Thursday, October 3, 2013

BOOK REVIEW: Coi: the stories and recipes by Daniel Patterson

NOTE: We will be hosting Daniel Patterson Tuesday October 15th with Chef Alex Atala of D.O.M. in Sao Paulo, Brazil. Tickets available from The Cookbook Store.
This is an off site event at George Ignatieff Theatre, 15 Devonshire Place. 

   In an age when it seems every restaurant and chef is producing a cookbook a couple of years after opening, it’s refreshing for a chef to take some time before providing us with a written account of his time as a chef and his life at the restaurant. It doesn’t hurt either that he’s an accomplished and published writer. Daniel Patterson opened Coi (rhymes with “foie”, which ironically is banned in California; the state where Coi is situated) in 2007 at a time where really high end fine dining was sparse on that side of the country. Manresa and The French Laundry were doing their thing and we can’t mention Californian restaurants without Alice Waters’ little place in Berkeley, but San Francisco itself was relatively quiet when it came to cuisine. Patterson is widely credited as catalyzing the movement towards what we understand today as “California cuisine”. Today San Francisco is regarded as one of the best food cities in the world; boasting names such as Benu, Saison, Quince and the young brilliance that is State Bird Provisions.
                The Coi cookbook is publisher Phaidon's first to feature a North American restaurant. Notorious for producing cookbooks that are perhaps a little light on functionality, yet possessing maxed-out aesthetic, Phaidon stays the course in their latest addition to the coffee table market of chef cookbooks. The gorgeous photography that has come to be expected of restaurant cookbooks is present in full force within the stark white covers of the Coi cookbook. Photos resonate with stylistic nuances of the Noma cookbook; images of nature and abstract shots are as plentiful as those of the actual food.
                Patterson defines his food as the result of his constant pursuit of delicious flavour. Lately it seems to be a trend to try to center a dish on the use of a new or interesting technique as opposed to building a dish around a flavour profile. By focusing on the deliciousness of his food, Patterson produces clean flavours that beautifully showcase the quality of the product he has access to in California. Yes, the “famous” Popcorn Grits recipe is included, preceded by an anecdote detailing its creation (each recipe comes with a personal explanation about its concept and history by Patterson).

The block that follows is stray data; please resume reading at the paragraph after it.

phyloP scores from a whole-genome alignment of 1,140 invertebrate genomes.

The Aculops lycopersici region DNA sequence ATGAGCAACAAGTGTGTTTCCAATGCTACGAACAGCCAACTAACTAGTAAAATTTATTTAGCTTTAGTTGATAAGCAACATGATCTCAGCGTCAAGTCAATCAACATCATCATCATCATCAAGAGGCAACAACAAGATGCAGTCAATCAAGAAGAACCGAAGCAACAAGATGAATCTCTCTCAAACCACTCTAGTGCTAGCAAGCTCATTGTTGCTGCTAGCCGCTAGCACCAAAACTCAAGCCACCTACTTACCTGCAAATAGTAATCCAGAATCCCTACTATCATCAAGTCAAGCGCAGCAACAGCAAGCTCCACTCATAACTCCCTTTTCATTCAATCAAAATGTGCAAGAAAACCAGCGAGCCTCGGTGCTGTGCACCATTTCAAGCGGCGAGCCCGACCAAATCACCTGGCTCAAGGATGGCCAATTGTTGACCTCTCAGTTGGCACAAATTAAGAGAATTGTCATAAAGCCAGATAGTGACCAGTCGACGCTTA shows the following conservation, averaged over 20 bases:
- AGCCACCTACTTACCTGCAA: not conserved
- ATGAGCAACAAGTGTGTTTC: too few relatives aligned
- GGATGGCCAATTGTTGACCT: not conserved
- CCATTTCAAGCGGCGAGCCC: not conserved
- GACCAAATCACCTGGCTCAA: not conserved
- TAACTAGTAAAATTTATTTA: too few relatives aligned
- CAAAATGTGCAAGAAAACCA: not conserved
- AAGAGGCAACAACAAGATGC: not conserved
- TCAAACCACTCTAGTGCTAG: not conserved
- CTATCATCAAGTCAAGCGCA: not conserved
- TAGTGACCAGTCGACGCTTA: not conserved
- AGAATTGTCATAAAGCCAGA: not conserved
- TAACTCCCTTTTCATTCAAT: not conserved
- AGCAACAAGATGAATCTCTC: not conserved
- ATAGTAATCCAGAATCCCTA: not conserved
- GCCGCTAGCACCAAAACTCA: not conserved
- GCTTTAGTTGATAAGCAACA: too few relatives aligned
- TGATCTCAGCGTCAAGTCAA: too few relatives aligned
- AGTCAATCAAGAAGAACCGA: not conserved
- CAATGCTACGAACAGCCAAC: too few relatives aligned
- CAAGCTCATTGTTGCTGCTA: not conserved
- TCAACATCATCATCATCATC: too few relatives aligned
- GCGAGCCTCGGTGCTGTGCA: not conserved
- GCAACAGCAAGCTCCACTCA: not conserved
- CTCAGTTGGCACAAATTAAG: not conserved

A gripe I do have with this book is that the publishers have chosen to mirror the recipe format of the Noma cookbook and separate the book into two halves, photos and anecdotes in the front and recipes in the back. While this is admittedly a book few will cook from, the functionality of the book takes a big hit when the user needs to use two bookmarks and many page turns in order to attempt a recipe. While there is a fair amount of special (read: expensive) equipment needed to complete components to each recipe, there are many sub-recipes one can extract to use in other ways. While we aren’t likely to replicate a perfectly formed beet rose (a task that requires the focus of a legion of cooks at Coi and numerous hours), the recipe for Carrots Roasted in Coffee makes for a stellar side at a dinner party (especially since the carrots can all be done in batches and held in the warm grounds).
                As the critic, I suppose it is my responsibility to provide a clear and concise review that answers the question of whether or not you should buy this book. The big question I’m sure many of you want to ask me is whether you should purchase Coi, or the other big California release this year, Manresa. Truthfully, it is difficult to make an argument against the Manresa cookbook; the restaurant’s been open for decades and has a treasure trove of winning recipes to share with the world. I will say, however, that while Manresa boasts solid technique and clean flavours, Patterson’s cuisine boasts a creative edge that yearns to push the heights of deliciousness.

Review by Kevin Jeung
Former employee at The Cookbook Store and most recently returned from a stint at Mugaritz in Spain

Check out Josh's review of Coi the restaurant

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